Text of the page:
In the notes' first chapter of the course "Discrete Stochastic Processes" presented by Prof. Robert Gallager, the "Axioms for events" defined as follows:

1.2.1 Axioms for events [Chapter 1: Introduction and review of probability, page 6]

Given a sample space $\Omega$ , the class of subsets of $\Omega$ that constitute the set of events satisfies the following axioms:

  1. $\Omega$ is an event.
  2. For every sequence of events $A_1, A_2, \ldots$, the union $\bigcup_{n=1}^{\infty} A_n$ is an event.
  3. For every event $A$, the complement $A^c$ is an event.

The notes also states that:

Note that the axioms do not say that all subsets of $\Omega$ are events. In fact, there are many rather silly ways to define classes of events that obey the axioms.

Based on aforementioned axioms I cannot find any event except $\Omega$ and $\emptyset$.

For example, suppose we have $\Omega = \{1, 2, 3\}$, is $A=\{1\}$ an event? If answer is yes, based on which axioms?

  • $\begingroup$ "the class of subsets of $\Omega$", so I would think that if $A$ is a subset of $\Omega$, then yes. $\endgroup$ – Anthony Aug 12 '15 at 13:21
  • $\begingroup$ So essentially you say every subset of $\Omega$ is an event? $\endgroup$ – Taher Rahgooy Aug 12 '15 at 13:22
  • $\begingroup$ Those conditions looks consistent but not complete. I.e. they look like they are necessary for any characterisation of events but not sufficient to define all events. $\endgroup$ – Colm Bhandal Aug 12 '15 at 13:25
  • $\begingroup$ As I understand it, $A$ needs to be in $\Omega$, and it also needs to be in the subset of $\Omega$ which represent the set of events. $\endgroup$ – Anthony Aug 12 '15 at 13:27
  • $\begingroup$ You are correct in that only $\Omega$ and $\emptyset$ can be deduced as being events from these axioms. In fact, from only axioms $1$ and $3$. $\endgroup$ – Colm Bhandal Aug 12 '15 at 13:27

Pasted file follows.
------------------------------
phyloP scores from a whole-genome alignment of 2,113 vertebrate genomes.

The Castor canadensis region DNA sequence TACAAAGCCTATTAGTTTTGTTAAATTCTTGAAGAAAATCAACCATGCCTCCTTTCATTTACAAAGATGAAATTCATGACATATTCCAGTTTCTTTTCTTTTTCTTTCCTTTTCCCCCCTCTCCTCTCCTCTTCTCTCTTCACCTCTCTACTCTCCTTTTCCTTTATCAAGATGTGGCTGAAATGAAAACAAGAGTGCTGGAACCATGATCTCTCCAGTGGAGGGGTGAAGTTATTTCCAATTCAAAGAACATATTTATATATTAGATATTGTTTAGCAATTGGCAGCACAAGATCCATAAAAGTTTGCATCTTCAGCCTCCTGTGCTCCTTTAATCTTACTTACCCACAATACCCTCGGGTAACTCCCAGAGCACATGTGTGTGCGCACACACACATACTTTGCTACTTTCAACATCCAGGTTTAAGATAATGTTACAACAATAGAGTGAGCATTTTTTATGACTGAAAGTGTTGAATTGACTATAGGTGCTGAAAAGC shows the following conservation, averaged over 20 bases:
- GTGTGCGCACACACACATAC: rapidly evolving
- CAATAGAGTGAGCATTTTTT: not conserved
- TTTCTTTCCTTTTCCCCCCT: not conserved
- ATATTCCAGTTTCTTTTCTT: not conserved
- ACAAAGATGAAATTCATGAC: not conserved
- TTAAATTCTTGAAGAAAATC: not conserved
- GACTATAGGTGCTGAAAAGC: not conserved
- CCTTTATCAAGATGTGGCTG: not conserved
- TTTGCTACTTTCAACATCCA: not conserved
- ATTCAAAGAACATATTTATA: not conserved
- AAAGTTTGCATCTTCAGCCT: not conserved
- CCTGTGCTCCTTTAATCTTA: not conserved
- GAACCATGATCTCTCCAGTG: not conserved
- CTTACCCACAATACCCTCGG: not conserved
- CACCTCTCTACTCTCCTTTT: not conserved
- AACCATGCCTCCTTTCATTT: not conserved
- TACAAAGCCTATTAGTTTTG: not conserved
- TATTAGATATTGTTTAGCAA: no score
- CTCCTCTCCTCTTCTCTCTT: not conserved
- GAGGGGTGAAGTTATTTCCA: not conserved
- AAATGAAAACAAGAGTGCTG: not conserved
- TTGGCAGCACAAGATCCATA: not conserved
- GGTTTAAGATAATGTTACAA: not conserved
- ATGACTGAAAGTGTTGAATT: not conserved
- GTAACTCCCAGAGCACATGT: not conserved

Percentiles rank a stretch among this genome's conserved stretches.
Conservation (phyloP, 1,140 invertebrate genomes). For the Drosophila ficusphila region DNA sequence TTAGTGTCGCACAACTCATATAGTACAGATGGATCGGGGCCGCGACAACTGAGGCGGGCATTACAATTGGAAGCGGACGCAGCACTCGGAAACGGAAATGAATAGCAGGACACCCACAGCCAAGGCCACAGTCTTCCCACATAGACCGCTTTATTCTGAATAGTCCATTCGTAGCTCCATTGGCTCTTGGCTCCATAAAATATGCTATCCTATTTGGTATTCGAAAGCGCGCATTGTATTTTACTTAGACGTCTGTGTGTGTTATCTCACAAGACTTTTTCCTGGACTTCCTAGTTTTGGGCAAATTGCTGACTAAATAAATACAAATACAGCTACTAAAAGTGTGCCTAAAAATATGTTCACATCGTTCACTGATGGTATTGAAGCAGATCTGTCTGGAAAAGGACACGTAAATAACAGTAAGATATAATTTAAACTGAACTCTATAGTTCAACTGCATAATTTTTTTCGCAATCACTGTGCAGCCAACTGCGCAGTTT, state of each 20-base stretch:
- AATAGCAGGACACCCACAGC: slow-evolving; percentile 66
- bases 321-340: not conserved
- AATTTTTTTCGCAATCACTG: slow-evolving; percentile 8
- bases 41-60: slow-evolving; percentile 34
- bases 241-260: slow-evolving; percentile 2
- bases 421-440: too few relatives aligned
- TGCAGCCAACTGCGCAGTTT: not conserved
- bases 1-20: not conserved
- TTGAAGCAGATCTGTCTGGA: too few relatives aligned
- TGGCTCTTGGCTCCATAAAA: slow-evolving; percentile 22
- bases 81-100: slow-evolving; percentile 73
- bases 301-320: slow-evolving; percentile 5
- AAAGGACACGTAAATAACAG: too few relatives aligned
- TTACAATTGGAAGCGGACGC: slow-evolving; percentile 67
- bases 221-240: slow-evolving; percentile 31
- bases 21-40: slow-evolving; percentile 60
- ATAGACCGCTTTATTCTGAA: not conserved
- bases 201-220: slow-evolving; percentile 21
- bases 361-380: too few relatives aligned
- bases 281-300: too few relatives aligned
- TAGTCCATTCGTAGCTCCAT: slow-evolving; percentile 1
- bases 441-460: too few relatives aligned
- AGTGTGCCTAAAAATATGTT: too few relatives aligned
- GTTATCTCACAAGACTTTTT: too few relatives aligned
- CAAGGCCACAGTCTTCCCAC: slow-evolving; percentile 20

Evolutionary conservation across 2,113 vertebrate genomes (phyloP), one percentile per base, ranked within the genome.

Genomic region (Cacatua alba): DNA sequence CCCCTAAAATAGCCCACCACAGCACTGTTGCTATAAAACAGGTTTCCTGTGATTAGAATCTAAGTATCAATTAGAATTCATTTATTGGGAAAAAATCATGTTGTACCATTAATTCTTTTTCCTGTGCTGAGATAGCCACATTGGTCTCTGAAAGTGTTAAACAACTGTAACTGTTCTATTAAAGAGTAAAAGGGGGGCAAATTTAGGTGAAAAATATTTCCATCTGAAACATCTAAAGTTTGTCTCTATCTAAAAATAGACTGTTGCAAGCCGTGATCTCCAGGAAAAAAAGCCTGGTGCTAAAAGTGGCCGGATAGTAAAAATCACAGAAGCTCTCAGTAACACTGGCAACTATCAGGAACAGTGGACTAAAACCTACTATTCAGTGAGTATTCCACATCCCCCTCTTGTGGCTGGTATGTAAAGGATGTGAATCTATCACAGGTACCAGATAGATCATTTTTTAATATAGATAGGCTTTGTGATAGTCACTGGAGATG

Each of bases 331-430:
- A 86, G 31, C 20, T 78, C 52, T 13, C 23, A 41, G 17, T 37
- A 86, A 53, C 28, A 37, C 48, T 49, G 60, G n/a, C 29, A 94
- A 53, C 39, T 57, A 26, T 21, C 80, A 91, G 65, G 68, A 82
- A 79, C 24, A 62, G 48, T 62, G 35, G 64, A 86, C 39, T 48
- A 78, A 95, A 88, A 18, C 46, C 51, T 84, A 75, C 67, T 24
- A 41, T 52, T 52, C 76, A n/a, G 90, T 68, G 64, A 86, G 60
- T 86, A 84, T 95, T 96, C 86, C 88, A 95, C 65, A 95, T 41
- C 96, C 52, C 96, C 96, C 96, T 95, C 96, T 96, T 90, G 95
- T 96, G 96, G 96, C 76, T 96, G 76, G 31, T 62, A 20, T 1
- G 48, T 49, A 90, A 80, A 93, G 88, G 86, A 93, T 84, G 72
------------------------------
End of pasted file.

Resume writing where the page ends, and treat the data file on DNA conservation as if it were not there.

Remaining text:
A collection of events satisfying axioms 1-3 is called a $\sigma$-algebra. You, no doubt, encountered this in the context of probability space $$(\Omega,\mathcal{A},P)$$ where the second member of the tiple $\mathcal{A}$, the collection of events on which the probability measure $P$ is defined, must be a $\sigma$-algebra. Both $\{\emptyset, \Omega\}$ and $2^{\Omega}$, the set of all subsets of $\Omega$, are examples of $\sigma$-algebras. But, between these two extremes, there are many more $\sigma$-algebras, and you have to choose one of them to be your set of events, when you define a probability space.

When $\Omega$ is finite, you will usually choose $2^{\Omega}$ for your set of events. But, when $\Omega=\mathbb{R}$, it turns out that there is, for example, no probability measure defined on the whole $2^{\mathbb{R}}$ such that $P(\{x\})=0$ for every singleton $\{x\} \subset \mathbb{R}$, and if we are interested in such measures, we have to restrict our attention to some smaller $\sigma$-algebra of events, that will make it possible to define such a probability measure. In case of $\Omega=\mathbb{R}$ it will usually be the $\sigma$-algebra of Borel sets $\mathcal{B}(\mathbb{R})$.

In short, you choose the $\sigma$-algebra of measurable events so that it is small enough to enable us to define a desired probability measure on it, and large enough to encompass all the sets we are interested in. In principle, it will vary from probability space to probability space.

  • $\begingroup$ You can put a probability measure on $2^\Omega$ for uncountable $\Omega$. For instance take a countable subset, pick your favorite probability measure to put on the subset, and assign probability zero to any set disjoint from this subset. You can't put a translation-invariant measure on $2^{\mathbb{R}}$, but that's another story entirely. $\endgroup$ – Ian Aug 12 '15 at 14:25
  • $\begingroup$ @Ian Yes, thank you. I corrected my answer. $\endgroup$ – Zoran Loncarevic Aug 12 '15 at 15:50

The axioms are right, and one cannot say that $A = \{1\}$ is an event.

It may be that your $\sigma$-algebra of events is simply $\{\emptyset, \Omega\}$.

So to answer the exercise, one should say: "Based on the axioms one cannot say whether $A$ is an event".


Your Answer

By clicking “Post Your Answer”, you agree to our terms of service, privacy policy and cookie policy

Not the answer you're looking for? Browse other questions tagged or ask your own question.